The remarkable thing is that these countries have stuck with the euro, despite everything – a demonstration that British eurosceptics should all take to heart, of the continuing power of the European ideal, along with realising an ‘exit’ would only make things a lot worse. On the other hand in northern Europe rightwing populism has gained strength, often fired up by the bailouts necessary to keep southern Europe afloat. Rhetoric about the need for a more social Europe will not solve this problem: without reforms to eurozone governance, the underlying sources of social tension will remain.
But that is not to diminish the importance of the social pillar. It highlights the centrality of a social vision in the European treaties and charter of fundamental rights: the EU is far more than a ‘market’ and it always has been. It sets standards and tests against which future political performance will be judged. It will lead to a new momentum for the modernisation of the EU social ‘acquis’.
This new legislative programme is in areas to which progressives in Britain ought to be sympathetic. For example a major new directive is proposed on work-life balance: creating space for decent family and private life is surely one of the major challenges of our time. Additionally, the pillar’s proposed written statement directive is the foundation of basic rights and safeguards for all types of workers in the so-called ‘gig’ economy, in keeping with the recommendations of the Taylor Review.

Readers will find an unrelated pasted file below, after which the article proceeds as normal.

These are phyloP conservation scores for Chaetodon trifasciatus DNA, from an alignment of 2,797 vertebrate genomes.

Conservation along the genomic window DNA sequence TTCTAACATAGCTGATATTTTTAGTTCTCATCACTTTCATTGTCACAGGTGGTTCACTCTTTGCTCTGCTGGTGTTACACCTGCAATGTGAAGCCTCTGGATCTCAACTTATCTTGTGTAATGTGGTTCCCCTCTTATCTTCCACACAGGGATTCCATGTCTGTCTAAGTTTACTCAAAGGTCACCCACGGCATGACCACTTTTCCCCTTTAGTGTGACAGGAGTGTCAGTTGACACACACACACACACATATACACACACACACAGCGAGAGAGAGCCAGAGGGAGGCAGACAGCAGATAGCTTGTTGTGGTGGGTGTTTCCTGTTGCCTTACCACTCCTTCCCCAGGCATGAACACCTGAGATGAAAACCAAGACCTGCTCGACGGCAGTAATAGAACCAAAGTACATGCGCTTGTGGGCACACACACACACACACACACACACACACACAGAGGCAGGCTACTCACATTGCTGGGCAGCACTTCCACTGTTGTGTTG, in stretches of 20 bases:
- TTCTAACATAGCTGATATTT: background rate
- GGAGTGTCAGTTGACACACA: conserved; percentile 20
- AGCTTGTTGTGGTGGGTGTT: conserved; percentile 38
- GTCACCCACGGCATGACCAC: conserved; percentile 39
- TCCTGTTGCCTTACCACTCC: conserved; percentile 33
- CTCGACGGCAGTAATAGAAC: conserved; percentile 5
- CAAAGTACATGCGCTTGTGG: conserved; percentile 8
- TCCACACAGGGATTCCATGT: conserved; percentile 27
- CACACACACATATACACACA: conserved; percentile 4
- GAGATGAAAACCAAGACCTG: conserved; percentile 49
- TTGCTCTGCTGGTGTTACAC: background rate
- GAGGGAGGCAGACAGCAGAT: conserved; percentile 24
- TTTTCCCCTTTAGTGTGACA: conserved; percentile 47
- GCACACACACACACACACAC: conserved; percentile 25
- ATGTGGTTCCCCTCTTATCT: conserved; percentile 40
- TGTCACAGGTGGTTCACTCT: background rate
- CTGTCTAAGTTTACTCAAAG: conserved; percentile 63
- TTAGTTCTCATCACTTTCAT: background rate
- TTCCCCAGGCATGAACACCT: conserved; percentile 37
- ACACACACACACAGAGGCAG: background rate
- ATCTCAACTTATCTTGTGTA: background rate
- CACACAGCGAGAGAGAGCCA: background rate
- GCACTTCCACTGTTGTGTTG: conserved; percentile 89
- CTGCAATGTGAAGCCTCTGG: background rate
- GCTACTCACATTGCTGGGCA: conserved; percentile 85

What’s more, we now have the real prospect that a programme of new social legislation might get through the council of ministers. The recent agreement on the posted workers directive was highly significant, though again largely ignored in the UK, despite its relevance to necessary reforms of ‘free movement’. The directive only obtained the qualified majority needed to pass, because President Macron of France put a huge effort into persuading some central and eastern European member states, who had previously been hostile to what they have traditionally regarded as ‘protectionist’ social legislation, to back the reforms. It is also an irony that Brexit Britain, which is now so desperate to secure a good deal from its EU partners, can no longer play the back marker in the council of ministers on progressive social change. Once we have left the EU, social Europe is an area where integration may well advance more quickly.
But though Britain outside the EU will no longer be able to block the development of the ‘social acquis’, it will still be forced to pay close attention to it. If the UK is to retain any form of privileged access to European markets, it will have to agree to the principle of maintaining ‘regulatory convergence’ with the EU. That means the avoidance of that which those on the continent refer to as ‘social dumping’. The facts of realpolitik are that Brexit Britain will come under major political pressure to adopt whatever advances are made in EU social rights – with the potential threat of trade sanctions if we refuse.
Regulatory convergence poses no problem in principle for Labour. But for the Conservatives it is a huge issue. It is why the hard Brexiteers want to break free of the EU altogether even if it means a very minimal free trade agreement with the EU, which would be gravely damaging to the British economy.
For make no mistake: the Brexiteers’ vision of ‘global Britain’ has no space for a more social Europe. That is why fighting a hard Brexit is existential for those of us who believe in a progressive Britain.